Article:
November 25, 2020

Dunston Staiths: A symbol of the past fighting for its future

The missing 50m section of Dunston Staiths
Image caption A 50m section of the structure was destroyed in an arson attack in 2003

Dunston Staiths is a pier-like runway that was used to tip countless millions of tons of coal into the cargo holds of the huge ships on the River Tyne below.

There used to be 30 such edifices along the river in the days when the north east of England supplied coal to the world. Today it is a poignant symbol of the heavy industry that once sustained the north east of England – the sole survivor of a bygone age.

At more than 500m (1,650ft) in length, it is reputedly the largest timber structure in Europe. It has stood by the Tyne since the 1890s, surviving both the decline of mining and repeated arson attacks.

However, the future of Dunston Staiths remains far from certain. Could a new partnership with the National Trust offer salvation?

Ships being loaded with coal at Dunston Staiths Image copyright Beamish
Image caption Coal would be tipped into a ship’s hold after being transported along the staiths by rail

With the loss of heavy industry, Dunston – the birthplace of football star Paul Gascoigne and AC/DC rocker Brian Johnson – is no longer the thriving hub of old, and the wooden structure looks almost forlornly towards the long-since rejuvenated quayside less than a mile away.

There, the vast flour mill in which hundreds toiled daily has been transformed into the Baltic Centre for Contemporary Art while alongside sits the gleaming curved glass of the Sir Norman Foster-designed Sage Gateshead music centre.

Supporters hope the staiths could mine a similar seam of success, even though the way ahead looks far from easy.

Andrew Smith sits on the timber decking at Dunston Staiths
Image caption Andrew Smith is one of a number of volunteers with the Friends of Dunston Staiths action group

“You just think ‘Oh no, not again’,” says Andrew Smith of the Friends of Dunston Staiths action group, who watched with dread when the latest blaze took hold seven weeks ago.

“You could see how big the fire was. The timber was was so dry.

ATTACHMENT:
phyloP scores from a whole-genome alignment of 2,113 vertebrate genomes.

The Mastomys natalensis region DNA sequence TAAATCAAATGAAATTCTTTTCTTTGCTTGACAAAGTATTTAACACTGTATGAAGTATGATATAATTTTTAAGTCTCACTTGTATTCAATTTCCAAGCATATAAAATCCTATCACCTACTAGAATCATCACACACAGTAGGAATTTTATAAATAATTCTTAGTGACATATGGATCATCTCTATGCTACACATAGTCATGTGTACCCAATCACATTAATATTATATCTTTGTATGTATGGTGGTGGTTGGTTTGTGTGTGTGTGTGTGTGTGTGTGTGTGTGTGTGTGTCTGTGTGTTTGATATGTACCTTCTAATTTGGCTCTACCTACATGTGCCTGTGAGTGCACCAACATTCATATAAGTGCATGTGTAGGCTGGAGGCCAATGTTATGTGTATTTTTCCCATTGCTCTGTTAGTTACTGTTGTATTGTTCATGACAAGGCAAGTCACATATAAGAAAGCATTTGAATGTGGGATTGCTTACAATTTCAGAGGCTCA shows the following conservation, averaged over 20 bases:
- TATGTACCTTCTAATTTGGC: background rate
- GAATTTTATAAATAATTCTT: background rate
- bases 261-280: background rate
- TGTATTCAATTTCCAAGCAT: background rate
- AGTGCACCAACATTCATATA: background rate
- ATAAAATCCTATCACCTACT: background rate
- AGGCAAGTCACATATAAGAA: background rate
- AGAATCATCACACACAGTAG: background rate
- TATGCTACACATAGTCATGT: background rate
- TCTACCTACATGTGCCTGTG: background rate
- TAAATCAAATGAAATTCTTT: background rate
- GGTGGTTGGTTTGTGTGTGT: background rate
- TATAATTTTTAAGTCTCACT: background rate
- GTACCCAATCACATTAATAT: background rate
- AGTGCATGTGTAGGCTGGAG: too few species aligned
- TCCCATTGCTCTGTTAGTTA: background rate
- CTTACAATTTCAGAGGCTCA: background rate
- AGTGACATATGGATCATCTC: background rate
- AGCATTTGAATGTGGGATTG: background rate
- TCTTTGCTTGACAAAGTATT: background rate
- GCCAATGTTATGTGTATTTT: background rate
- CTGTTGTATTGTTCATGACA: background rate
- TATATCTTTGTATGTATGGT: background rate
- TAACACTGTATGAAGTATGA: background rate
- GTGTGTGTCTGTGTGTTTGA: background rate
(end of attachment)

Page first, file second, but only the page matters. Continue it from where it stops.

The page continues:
“The emergency crews did an incredible job. It’s still upright, but it’s certainly not safe enough to open for access without repairs being done.”

After its working life drew to a close in the late 1970s, a repeating cycle of repair and ruin has seen the structure languish on Historic England’s Heritage-at-Risk register.

Arson damage at Dunston Staiths where a large section of timber is missing
Image caption Restoration costs are well above the Friends’ annual fundraising efforts

Partly restored ahead of the 1990 National Garden Festival staged on the adjoining land, a fierce blaze in 2003 tore away a large section, which remains absent today.

A further arson attack followed in 2010 and the two most recent – last year and this May – undid much of the good work resulting from a £1m refurbishment completed in 2015 that had enabled its western section to be opened from April to September for heritage days, a food market and dog show.

Replacing the charred hardwood damaged over the past 18 months alone could cost £250,000, engineers estimate, while millions would be required to rebuild the missing stretch.

It is, Mr Smith admits, “a hard structure to fully secure”.

“There are also restrictions that come with it being a listed structure. Whatever you do you have to be sympathetic to that. We are trying to ensure it is as resilient as we can make it within the budget constraints we have.”

A close-up photograph of a rotten timber beam at Dunston Staiths
Image caption Much of the ageing timber on the Grade-II listed building needs to be replaced
Kari Vickers on the top deck at Dunston Staiths, looking out on to the river
Image caption Kari Vickers, of the Tyne and Wear Building Preservation Trust, says the structure is a reminder of how important the mining industry used to be

For the charity gifted the staiths in the 1990s, its cultural value is beyond question and finding ways to generate revenue for repairs and restoration is paramount.